This is the third part in a series. The previous two reflections were quite philosophical, looking at Martha Nussbaum's recent book on anger and forgiveness. When I read it I saw that we were saying the same thing, and that she articulated background reasons for what many of us know by instinct: in part one that anger is not good for us, and in part two that forgiveness is somehow not the right alternative.
on from the previous reflection and the example I used, if a person comes to me because they are suffering after a betrayal, I will explore with them what they have lost and the grief it arouses. We will do grief work. Often we see that a central part of this loss regards value; what matters to them has been devalued. This may include their identity, their worth, the worth of their relationship, and the identity and character of the one who betrayed them. The main coping strategy many people use to escape this devaluation is anger. They try to deal with the loss of value by lowering the wrongdoer or paying them back, as though the wrong will be righted somehow. This is a common and understandable reaction, but it is wrongheaded. For not only have you been wronged, but your reaction further erases value from your life. As the ancient saying goes, When you set out to enact revenge, make sure you dig two graves.
Nussbaum is analysing the ideals by which we ought to live. Many people will object that we cannot live strictly according to the ideal. Of course Nussbaum knows this. Ethics is an expression of how we ought to act, more than a description of how we do in fact behave. Our lives are an interweaving of both, but as Iris Murdoch once said, “Man is a creature who makes pictures of himself and then comes to resemble that picture.” People who aim low become low. To a betrayed person who makes such an complaint against Nussbaum, I would point out that their wrongdoer was not at fault for feeling tempted, but rather for acting on the temptation in a circumstance where decency and fidelity demanded otherwise. They should have risen to the ideal standard rather than give into the base desire. It matters that we strive to live by our ideals, rather than always giving into our impulses. We need clear ideals that enable love and make life worthwhile, and we need to push ourselves to live by them. While always acknowledging, of course, that we will fail in myriad ways and that we need to be patient with ourselves and one another. This is precisely why, as Nussbaum recognises, unconditional love and generosity is so important.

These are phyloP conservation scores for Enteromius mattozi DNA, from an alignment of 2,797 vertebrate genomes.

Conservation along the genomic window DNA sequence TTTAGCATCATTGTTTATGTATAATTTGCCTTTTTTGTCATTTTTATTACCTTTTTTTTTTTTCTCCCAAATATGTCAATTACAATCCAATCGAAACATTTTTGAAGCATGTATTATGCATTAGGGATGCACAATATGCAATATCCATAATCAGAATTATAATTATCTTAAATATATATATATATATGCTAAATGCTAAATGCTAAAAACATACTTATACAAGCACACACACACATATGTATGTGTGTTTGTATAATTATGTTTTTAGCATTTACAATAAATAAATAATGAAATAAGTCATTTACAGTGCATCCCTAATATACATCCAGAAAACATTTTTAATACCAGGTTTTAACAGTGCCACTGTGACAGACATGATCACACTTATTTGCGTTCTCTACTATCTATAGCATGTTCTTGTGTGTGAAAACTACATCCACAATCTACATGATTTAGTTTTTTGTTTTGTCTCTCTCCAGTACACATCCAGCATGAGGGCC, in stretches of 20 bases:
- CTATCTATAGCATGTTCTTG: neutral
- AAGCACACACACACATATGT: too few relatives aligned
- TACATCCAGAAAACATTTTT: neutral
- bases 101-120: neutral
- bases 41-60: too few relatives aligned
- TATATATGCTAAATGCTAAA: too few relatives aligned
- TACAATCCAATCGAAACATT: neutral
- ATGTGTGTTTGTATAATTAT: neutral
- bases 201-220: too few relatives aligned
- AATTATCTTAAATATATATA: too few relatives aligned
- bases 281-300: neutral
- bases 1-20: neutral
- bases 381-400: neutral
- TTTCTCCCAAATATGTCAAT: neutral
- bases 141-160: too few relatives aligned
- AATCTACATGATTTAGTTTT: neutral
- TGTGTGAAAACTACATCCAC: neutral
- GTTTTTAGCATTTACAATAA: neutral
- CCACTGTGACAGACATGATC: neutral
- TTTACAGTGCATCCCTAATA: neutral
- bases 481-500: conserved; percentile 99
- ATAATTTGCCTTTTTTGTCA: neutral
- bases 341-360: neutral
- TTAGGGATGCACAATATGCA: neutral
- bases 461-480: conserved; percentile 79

Just looking at your anger will arouse it. But "the only way forward is through." It requires repeated practice: practising cognitive, emotional, behavioural and spiritual or philosophical techniques to disperse it and habituate a transitional, loving way of being. Nussbaum's is not a therapeutic book, not a how to, but rather an analysis of how we ought to. It examines how we should live and then leaves us to do the practical work. It is well worth doing that work. Anger can ruin your life. Love makes life - and pain - worthwhile, because they occur in a context of greater meaning. I help people move on from anger through the categories of techniques just mentioned, suited to them, which in every case involve shaping your life around your deepest values. It is these which have been contradicted when you are angry. But you cannoyt control the actions of others. You can however control your own actions, and it is a question of whether you too will betray your deeper values, or whether you will assert them in the face of any attempt to deny them.
It is devaluation that created your anger. You end the anger by doing the opposite, by creating value. You choose to become more than the anger, and make that real in the world. In doing so, not only do you overcome your anger, you become a better person. A person of virtue and character, living a life of value.